If you are facing mortgage foreclosure, tax liens or tax collection, student loan garnishments, or have equity in your home or other assets which exceeds what you are allowed to protect as “exempt,” Chapter 13 can help you.

At Seelinger Law, we can help you file for Chapter 13 Bankruptcy. Your free consultation includes an in-person meeting with a licensed attorney, not just a telephone interview.

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Understanding the Process & Players

Length of time to File
A Chapter 13 can take from three to five years depending on your income. Although Chapter 13 does take a period of years, most clients who are catching up on mortgage payments appreciate having five years, allowing them the time that they need.

The Chapter 13 Bankruptcy Trustee
When you file a Chapter 13 case, a Chapter 13 Trustee is appointed to your case. The trustee does not represent the creditors but is responsible for overseeing the bankruptcy estate. The trustee does not work for the Bankruptcy Court but instead is an independent attorney who has been appointed by the Department of Justice to serve as trustee in cases filed under Chapter 13 of the Bankruptcy Code.

A Trustee is simply a lawyer whose job is to review your case for any errors or omissions and to evaluate whether you have listed all of your property on your paperwork. The Trustee’s job is to make sure that the creditors are being treated fairly since they will be the ones that are losing money in the bankruptcy process.

In the Chapter 13 meeting, the trustee reviews your income and expenses to determine whether the payment plan you have proposed is appropriate based on your finances Unlike a Chapter 7 Trustee, the Chapter 13 Trustee does not take possession of your property, even if its value is too high to be exempted.

Instead, the Chapter 13 Trustee administers your payment plan, receiving funds that you dedicate to the plan, and disbursing it to the creditors provided for in your plan. Like a Chapter 7 Trustee, the Chapter 13 Trustee is required to ensure that you are the person on the petition, review your case for accuracy, and ask about your recent financial affairs.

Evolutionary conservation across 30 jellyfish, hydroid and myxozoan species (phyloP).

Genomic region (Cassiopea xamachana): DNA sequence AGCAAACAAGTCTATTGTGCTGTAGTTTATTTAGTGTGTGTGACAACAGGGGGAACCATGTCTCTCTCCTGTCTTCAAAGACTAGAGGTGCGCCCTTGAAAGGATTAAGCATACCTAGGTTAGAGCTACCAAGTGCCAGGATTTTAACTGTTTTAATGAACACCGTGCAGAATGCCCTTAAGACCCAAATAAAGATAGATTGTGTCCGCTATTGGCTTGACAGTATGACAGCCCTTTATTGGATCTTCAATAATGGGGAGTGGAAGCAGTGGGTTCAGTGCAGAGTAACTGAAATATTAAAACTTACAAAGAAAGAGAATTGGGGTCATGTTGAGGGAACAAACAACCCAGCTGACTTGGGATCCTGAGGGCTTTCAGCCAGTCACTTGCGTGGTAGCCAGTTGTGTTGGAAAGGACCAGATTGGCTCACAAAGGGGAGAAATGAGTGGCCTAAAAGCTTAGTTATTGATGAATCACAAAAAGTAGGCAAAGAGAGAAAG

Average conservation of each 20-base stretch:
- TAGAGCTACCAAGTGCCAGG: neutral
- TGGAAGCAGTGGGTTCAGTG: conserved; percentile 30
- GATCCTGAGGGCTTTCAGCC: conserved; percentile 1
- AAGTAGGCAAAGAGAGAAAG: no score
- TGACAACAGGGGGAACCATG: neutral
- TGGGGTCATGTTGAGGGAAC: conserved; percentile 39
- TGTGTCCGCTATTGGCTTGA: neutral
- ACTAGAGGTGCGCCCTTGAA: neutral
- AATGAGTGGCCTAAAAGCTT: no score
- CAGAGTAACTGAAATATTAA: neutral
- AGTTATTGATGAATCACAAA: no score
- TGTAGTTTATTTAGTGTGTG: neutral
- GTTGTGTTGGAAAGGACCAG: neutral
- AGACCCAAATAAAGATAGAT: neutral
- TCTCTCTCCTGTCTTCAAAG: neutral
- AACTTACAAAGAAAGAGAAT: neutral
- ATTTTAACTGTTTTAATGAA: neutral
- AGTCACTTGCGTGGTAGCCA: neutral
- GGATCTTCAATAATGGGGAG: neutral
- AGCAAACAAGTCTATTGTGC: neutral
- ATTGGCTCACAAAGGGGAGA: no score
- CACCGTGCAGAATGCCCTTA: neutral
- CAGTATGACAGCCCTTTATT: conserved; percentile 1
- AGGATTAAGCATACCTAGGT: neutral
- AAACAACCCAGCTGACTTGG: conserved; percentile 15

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Chapter 13 Frequently Asked Questions

  • How will I know when to make payments for my Chapter 13?
  • Once I Am in a Chapter 13, Are There Things That I Cannot Do?
  • What is a Means Test?
  • May I Continue to be Self-Employed or Become Self-Employed?
  • How do my Creditors get Paid?
  • Am I Going to Get Bills from my Bankruptcy Lawyer During the Five Year Chapter 13 Plan Term?
  • Can I end my plan early if my rich aunt offers to give me enough money to pay the remainder of my plan base?
  • I filed my Chapter 13 Case jointly with my spouse. Her car lease wasn’t listed in the same places in the paperwork as my car loan. Why is that?
  • Can I Sell My Home or Car if I’m in a Chapter 13 Bankruptcy?
  • What About the Taxes I Already Owed when I Filed my Chapter 13 Case?
  • Can I Still Sue if I Am Wronged?
  • Did You Know that Both the Court and the Trustee Want Your Chapter 13 Plan to Work?